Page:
To secure a large enough audience, most superhero films are rated PG-13 by the MPAA. Birds of Prey, now in theaters, is the first film in the DC Extended Universe to be rated R.
“Harley’s not really someone to hold back. The R-rating really allowed us to take it to the next level with fight scenes,” says Margot Robbie, lead actor and producer of the film. A spin-off to Suicide Squad (2016), Birds of Prey follows Harley Quinn (Robbie) as she now must live a life without immunity under the Joker’s protection.
Watch It: If you’re a fan of the DC films and wish to see fine direction, a colorful aesthetic, and a glut of violence.
Skip It: If you want a more coherent and conventional mode of storytelling, and a PG-13 superhero film.
Much like her delivery in Suicide Squad, Margot Robbie in the lead role delivers another fine performance as a psychopathic woman-child. This woman-child is Harley Quinn, who suffers from PTSD, and where flashbacks of her past life with the Joker still haunt her. Robbie steps into this role with passion and earnestness, offering her character’s accent as if from New York’s working class. This makes sense, as Gotham City has always been seen as a fictional and dark version of the Big Apple.
On the technical side, female director Cathy Yan was at the helm of Birds of Prey. Put simply, her craft is promising for the Chinese-American filmmaker. Yan becomes the second woman and first Asian woman to direct any US superhero film, and Birds of Prey sings with a ferocious energy from start to finish. Alongside accomplished cinematographer Matthew Libatique, Yan directs a shock wave that makes Suicide Squad feel like a subtle ripple.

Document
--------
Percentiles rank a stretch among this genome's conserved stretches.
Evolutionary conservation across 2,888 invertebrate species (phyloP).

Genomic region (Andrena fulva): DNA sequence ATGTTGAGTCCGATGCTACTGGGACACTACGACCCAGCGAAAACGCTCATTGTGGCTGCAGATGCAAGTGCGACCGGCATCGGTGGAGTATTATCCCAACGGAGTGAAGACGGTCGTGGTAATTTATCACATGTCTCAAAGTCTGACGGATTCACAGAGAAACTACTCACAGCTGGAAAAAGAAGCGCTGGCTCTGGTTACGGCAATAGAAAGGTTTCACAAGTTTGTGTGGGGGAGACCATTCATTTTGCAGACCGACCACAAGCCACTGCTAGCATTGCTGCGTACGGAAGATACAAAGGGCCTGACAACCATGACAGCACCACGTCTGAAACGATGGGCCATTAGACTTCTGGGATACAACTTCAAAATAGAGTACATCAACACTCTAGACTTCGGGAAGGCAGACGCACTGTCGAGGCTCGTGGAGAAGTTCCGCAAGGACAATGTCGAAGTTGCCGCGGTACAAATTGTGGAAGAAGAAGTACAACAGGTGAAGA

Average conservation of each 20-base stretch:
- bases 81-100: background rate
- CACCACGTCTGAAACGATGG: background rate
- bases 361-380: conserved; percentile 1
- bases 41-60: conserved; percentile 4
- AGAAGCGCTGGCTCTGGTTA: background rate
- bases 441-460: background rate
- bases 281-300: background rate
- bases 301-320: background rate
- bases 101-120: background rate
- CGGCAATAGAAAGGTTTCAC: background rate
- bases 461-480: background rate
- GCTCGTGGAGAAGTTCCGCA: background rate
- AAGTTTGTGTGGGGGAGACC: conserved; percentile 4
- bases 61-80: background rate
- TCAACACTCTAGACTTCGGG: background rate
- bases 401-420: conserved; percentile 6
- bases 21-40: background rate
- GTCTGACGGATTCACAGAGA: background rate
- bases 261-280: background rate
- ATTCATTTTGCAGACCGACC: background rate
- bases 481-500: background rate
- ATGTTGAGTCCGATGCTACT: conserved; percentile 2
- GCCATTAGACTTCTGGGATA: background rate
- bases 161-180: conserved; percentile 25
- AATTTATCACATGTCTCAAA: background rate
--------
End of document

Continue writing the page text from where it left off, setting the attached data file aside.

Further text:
Similar to the reds, whites, and blues that make up Harley Quinn’s face, hair and attire, each scene pops as a kaleidoscopic feast for the eyes. From fireworks to confetti, a violent grit, and a climactic funhouse, Birds of Prey is a visual treat. The film succeeds in its blend of fine direction, camera work, and set pieces.
Where it doesn’t quite live up to this level of filmmaking is with the film’s story and screenplay. Birds of Prey flies at low levels in terms of plot and structure. That is to say, the story for young Harley Quinn essentially doesn’t begin until halfway through the film. Much of the first 35-40 minutes plays as frantic and messy. This may have been writer Christina Hodson’s intent, as Quinn herself is quite manic or frenetic.
As a result, however, Robbie narrates her recent past by explaining, getting ahead of herself, and then going further back in time to better explain. Whether intended or not, Hodson’s writing feels all too Freudian, as if her writing is on display in the film. (For example, “Let me go back and explain.”) Diehard Quinn fans will have no problem and most likely will enjoy this randomized story set-up. For others, Birds of Prey will play without an intended flight path.
Birds of Prey (and the Fantabulous Emancipation of One Harley Quinn) is a success, for the most part. It gets an overall recommendation, in large part due to the craft of sheer filmmaking, lead performances by both Margot Robbie and Ewan McGregor, a lively soundtrack, and set pieces that are as extroverted and vibrant as Harley Quinn herself. Unfortunately, what distinguishes Birds of Prey from an otherwise great film is a convoluted and thin story. This doesn’t make it any less enjoyable. But it also doesn’t quite soar at an elevation that otherwise would have been possible.